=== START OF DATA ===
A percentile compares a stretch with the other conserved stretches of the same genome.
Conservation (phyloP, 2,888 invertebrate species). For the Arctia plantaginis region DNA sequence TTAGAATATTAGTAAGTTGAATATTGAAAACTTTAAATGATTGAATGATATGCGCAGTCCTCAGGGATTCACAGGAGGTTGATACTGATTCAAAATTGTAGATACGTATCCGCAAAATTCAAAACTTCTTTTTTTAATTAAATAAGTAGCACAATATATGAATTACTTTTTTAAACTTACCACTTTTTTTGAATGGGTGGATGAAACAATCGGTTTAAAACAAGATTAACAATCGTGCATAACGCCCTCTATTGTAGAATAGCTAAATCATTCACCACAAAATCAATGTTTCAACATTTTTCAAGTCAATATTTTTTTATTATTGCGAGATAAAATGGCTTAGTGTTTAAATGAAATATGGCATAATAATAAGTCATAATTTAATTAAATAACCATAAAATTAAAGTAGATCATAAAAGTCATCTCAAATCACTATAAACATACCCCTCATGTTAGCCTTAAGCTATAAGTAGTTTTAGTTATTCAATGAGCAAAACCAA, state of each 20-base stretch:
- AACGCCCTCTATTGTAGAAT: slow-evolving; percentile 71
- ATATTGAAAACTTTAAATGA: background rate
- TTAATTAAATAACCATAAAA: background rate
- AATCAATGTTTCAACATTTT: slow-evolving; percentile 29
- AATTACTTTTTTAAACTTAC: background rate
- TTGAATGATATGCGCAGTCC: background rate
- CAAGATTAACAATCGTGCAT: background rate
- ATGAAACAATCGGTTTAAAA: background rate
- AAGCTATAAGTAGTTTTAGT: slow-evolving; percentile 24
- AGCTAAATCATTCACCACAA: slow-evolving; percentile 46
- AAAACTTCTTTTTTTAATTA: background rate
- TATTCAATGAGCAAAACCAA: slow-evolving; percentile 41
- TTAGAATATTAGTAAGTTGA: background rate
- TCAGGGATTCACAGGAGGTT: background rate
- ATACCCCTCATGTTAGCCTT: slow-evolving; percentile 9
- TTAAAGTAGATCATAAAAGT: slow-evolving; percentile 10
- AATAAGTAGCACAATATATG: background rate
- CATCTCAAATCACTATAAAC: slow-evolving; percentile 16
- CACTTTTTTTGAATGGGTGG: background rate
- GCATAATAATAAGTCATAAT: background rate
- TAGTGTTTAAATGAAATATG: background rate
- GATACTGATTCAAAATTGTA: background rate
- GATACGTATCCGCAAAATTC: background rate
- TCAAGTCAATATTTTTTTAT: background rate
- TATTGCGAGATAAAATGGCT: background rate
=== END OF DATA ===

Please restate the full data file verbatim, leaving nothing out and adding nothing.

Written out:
A percentile compares a stretch with the other conserved stretches of the same genome.
Conservation (phyloP, 2,888 invertebrate species). For the Arctia plantaginis region DNA sequence TTAGAATATTAGTAAGTTGAATATTGAAAACTTTAAATGATTGAATGATATGCGCAGTCCTCAGGGATTCACAGGAGGTTGATACTGATTCAAAATTGTAGATACGTATCCGCAAAATTCAAAACTTCTTTTTTTAATTAAATAAGTAGCACAATATATGAATTACTTTTTTAAACTTACCACTTTTTTTGAATGGGTGGATGAAACAATCGGTTTAAAACAAGATTAACAATCGTGCATAACGCCCTCTATTGTAGAATAGCTAAATCATTCACCACAAAATCAATGTTTCAACATTTTTCAAGTCAATATTTTTTTATTATTGCGAGATAAAATGGCTTAGTGTTTAAATGAAATATGGCATAATAATAAGTCATAATTTAATTAAATAACCATAAAATTAAAGTAGATCATAAAAGTCATCTCAAATCACTATAAACATACCCCTCATGTTAGCCTTAAGCTATAAGTAGTTTTAGTTATTCAATGAGCAAAACCAA, state of each 20-base stretch:
- AACGCCCTCTATTGTAGAAT: slow-evolving; percentile 71
- ATATTGAAAACTTTAAATGA: background rate
- TTAATTAAATAACCATAAAA: background rate
- AATCAATGTTTCAACATTTT: slow-evolving; percentile 29
- AATTACTTTTTTAAACTTAC: background rate
- TTGAATGATATGCGCAGTCC: background rate
- CAAGATTAACAATCGTGCAT: background rate
- ATGAAACAATCGGTTTAAAA: background rate
- AAGCTATAAGTAGTTTTAGT: slow-evolving; percentile 24
- AGCTAAATCATTCACCACAA: slow-evolving; percentile 46
- AAAACTTCTTTTTTTAATTA: background rate
- TATTCAATGAGCAAAACCAA: slow-evolving; percentile 41
- TTAGAATATTAGTAAGTTGA: background rate
- TCAGGGATTCACAGGAGGTT: background rate
- ATACCCCTCATGTTAGCCTT: slow-evolving; percentile 9
- TTAAAGTAGATCATAAAAGT: slow-evolving; percentile 10
- AATAAGTAGCACAATATATG: background rate
- CATCTCAAATCACTATAAAC: slow-evolving; percentile 16
- CACTTTTTTTGAATGGGTGG: background rate
- GCATAATAATAAGTCATAAT: background rate
- TAGTGTTTAAATGAAATATG: background rate
- GATACTGATTCAAAATTGTA: background rate
- GATACGTATCCGCAAAATTC: background rate
- TCAAGTCAATATTTTTTTAT: background rate
- TATTGCGAGATAAAATGGCT: background rate